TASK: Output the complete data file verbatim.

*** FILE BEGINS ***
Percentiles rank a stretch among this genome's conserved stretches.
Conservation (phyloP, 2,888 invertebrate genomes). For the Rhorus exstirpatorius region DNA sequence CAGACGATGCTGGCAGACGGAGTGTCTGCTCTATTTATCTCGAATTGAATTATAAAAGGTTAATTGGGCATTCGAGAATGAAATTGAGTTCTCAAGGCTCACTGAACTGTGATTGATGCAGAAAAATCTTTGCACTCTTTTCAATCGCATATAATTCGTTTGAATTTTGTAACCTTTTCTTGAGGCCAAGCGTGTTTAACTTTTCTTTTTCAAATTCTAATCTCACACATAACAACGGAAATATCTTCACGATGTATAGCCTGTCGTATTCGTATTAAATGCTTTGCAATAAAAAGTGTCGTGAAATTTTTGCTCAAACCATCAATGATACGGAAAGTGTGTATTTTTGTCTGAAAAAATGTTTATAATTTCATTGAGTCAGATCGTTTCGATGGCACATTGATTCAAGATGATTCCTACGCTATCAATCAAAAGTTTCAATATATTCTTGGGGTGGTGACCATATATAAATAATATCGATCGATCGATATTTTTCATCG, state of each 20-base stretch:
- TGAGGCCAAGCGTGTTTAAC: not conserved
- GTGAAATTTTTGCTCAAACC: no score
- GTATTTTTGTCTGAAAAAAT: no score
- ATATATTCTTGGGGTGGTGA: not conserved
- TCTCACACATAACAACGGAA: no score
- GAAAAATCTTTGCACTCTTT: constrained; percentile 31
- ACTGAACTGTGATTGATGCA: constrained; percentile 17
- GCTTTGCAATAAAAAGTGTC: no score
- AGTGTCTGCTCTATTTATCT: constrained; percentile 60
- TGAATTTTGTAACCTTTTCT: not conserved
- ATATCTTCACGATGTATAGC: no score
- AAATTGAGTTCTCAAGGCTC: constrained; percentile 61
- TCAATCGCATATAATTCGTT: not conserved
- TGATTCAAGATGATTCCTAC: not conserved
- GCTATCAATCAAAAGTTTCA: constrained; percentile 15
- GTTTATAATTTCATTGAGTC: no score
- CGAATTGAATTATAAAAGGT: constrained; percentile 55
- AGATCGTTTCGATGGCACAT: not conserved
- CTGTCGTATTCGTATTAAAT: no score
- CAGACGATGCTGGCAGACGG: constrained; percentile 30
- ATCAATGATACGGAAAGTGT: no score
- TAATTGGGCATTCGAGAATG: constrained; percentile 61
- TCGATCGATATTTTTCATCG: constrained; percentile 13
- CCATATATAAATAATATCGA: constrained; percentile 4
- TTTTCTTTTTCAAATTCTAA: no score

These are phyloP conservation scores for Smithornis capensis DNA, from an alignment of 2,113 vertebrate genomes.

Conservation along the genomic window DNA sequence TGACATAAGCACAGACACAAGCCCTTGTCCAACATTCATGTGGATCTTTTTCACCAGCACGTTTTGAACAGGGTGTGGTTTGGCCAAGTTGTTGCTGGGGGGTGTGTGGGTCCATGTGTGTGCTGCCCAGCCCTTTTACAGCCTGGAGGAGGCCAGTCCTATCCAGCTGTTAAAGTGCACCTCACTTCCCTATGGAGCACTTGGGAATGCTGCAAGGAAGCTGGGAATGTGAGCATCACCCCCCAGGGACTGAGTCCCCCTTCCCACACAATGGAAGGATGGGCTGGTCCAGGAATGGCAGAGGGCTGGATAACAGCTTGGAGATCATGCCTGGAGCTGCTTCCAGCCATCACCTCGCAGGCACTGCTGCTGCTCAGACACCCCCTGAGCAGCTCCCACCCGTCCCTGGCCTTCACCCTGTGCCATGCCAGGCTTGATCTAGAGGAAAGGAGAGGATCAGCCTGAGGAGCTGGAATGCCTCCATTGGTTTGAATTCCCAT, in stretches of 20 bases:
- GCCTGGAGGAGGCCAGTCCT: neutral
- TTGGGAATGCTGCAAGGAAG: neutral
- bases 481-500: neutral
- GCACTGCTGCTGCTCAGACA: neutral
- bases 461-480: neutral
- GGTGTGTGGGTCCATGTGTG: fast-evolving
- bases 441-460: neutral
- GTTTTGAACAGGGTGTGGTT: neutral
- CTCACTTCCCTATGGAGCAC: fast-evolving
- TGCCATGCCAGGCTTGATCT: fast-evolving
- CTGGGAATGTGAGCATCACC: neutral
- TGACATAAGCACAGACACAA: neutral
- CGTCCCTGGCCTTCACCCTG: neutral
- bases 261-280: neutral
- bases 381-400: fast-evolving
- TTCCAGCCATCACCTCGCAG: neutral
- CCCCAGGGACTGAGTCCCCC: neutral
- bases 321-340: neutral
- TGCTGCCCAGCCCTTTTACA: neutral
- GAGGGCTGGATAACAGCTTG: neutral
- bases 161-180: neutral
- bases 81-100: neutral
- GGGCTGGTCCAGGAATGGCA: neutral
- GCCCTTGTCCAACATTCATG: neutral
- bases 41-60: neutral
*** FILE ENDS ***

Percentiles rank a stretch among this genome's conserved stretches.
Conservation (phyloP, 2,888 invertebrate genomes). For the Rhorus exstirpatorius region DNA sequence CAGACGATGCTGGCAGACGGAGTGTCTGCTCTATTTATCTCGAATTGAATTATAAAAGGTTAATTGGGCATTCGAGAATGAAATTGAGTTCTCAAGGCTCACTGAACTGTGATTGATGCAGAAAAATCTTTGCACTCTTTTCAATCGCATATAATTCGTTTGAATTTTGTAACCTTTTCTTGAGGCCAAGCGTGTTTAACTTTTCTTTTTCAAATTCTAATCTCACACATAACAACGGAAATATCTTCACGATGTATAGCCTGTCGTATTCGTATTAAATGCTTTGCAATAAAAAGTGTCGTGAAATTTTTGCTCAAACCATCAATGATACGGAAAGTGTGTATTTTTGTCTGAAAAAATGTTTATAATTTCATTGAGTCAGATCGTTTCGATGGCACATTGATTCAAGATGATTCCTACGCTATCAATCAAAAGTTTCAATATATTCTTGGGGTGGTGACCATATATAAATAATATCGATCGATCGATATTTTTCATCG, state of each 20-base stretch:
- TGAGGCCAAGCGTGTTTAAC: not conserved
- GTGAAATTTTTGCTCAAACC: no score
- GTATTTTTGTCTGAAAAAAT: no score
- ATATATTCTTGGGGTGGTGA: not conserved
- TCTCACACATAACAACGGAA: no score
- GAAAAATCTTTGCACTCTTT: constrained; percentile 31
- ACTGAACTGTGATTGATGCA: constrained; percentile 17
- GCTTTGCAATAAAAAGTGTC: no score
- AGTGTCTGCTCTATTTATCT: constrained; percentile 60
- TGAATTTTGTAACCTTTTCT: not conserved
- ATATCTTCACGATGTATAGC: no score
- AAATTGAGTTCTCAAGGCTC: constrained; percentile 61
- TCAATCGCATATAATTCGTT: not conserved
- TGATTCAAGATGATTCCTAC: not conserved
- GCTATCAATCAAAAGTTTCA: constrained; percentile 15
- GTTTATAATTTCATTGAGTC: no score
- CGAATTGAATTATAAAAGGT: constrained; percentile 55
- AGATCGTTTCGATGGCACAT: not conserved
- CTGTCGTATTCGTATTAAAT: no score
- CAGACGATGCTGGCAGACGG: constrained; percentile 30
- ATCAATGATACGGAAAGTGT: no score
- TAATTGGGCATTCGAGAATG: constrained; percentile 61
- TCGATCGATATTTTTCATCG: constrained; percentile 13
- CCATATATAAATAATATCGA: constrained; percentile 4
- TTTTCTTTTTCAAATTCTAA: no score

These are phyloP conservation scores for Smithornis capensis DNA, from an alignment of 2,113 vertebrate genomes.

Conservation along the genomic window DNA sequence TGACATAAGCACAGACACAAGCCCTTGTCCAACATTCATGTGGATCTTTTTCACCAGCACGTTTTGAACAGGGTGTGGTTTGGCCAAGTTGTTGCTGGGGGGTGTGTGGGTCCATGTGTGTGCTGCCCAGCCCTTTTACAGCCTGGAGGAGGCCAGTCCTATCCAGCTGTTAAAGTGCACCTCACTTCCCTATGGAGCACTTGGGAATGCTGCAAGGAAGCTGGGAATGTGAGCATCACCCCCCAGGGACTGAGTCCCCCTTCCCACACAATGGAAGGATGGGCTGGTCCAGGAATGGCAGAGGGCTGGATAACAGCTTGGAGATCATGCCTGGAGCTGCTTCCAGCCATCACCTCGCAGGCACTGCTGCTGCTCAGACACCCCCTGAGCAGCTCCCACCCGTCCCTGGCCTTCACCCTGTGCCATGCCAGGCTTGATCTAGAGGAAAGGAGAGGATCAGCCTGAGGAGCTGGAATGCCTCCATTGGTTTGAATTCCCAT, in stretches of 20 bases:
- GCCTGGAGGAGGCCAGTCCT: neutral
- TTGGGAATGCTGCAAGGAAG: neutral
- bases 481-500: neutral
- GCACTGCTGCTGCTCAGACA: neutral
- bases 461-480: neutral
- GGTGTGTGGGTCCATGTGTG: fast-evolving
- bases 441-460: neutral
- GTTTTGAACAGGGTGTGGTT: neutral
- CTCACTTCCCTATGGAGCAC: fast-evolving
- TGCCATGCCAGGCTTGATCT: fast-evolving
- CTGGGAATGTGAGCATCACC: neutral
- TGACATAAGCACAGACACAA: neutral
- CGTCCCTGGCCTTCACCCTG: neutral
- bases 261-280: neutral
- bases 381-400: fast-evolving
- TTCCAGCCATCACCTCGCAG: neutral
- CCCCAGGGACTGAGTCCCCC: neutral
- bases 321-340: neutral
- TGCTGCCCAGCCCTTTTACA: neutral
- GAGGGCTGGATAACAGCTTG: neutral
- bases 161-180: neutral
- bases 81-100: neutral
- GGGCTGGTCCAGGAATGGCA: neutral
- GCCCTTGTCCAACATTCATG: neutral
- bases 41-60: neutral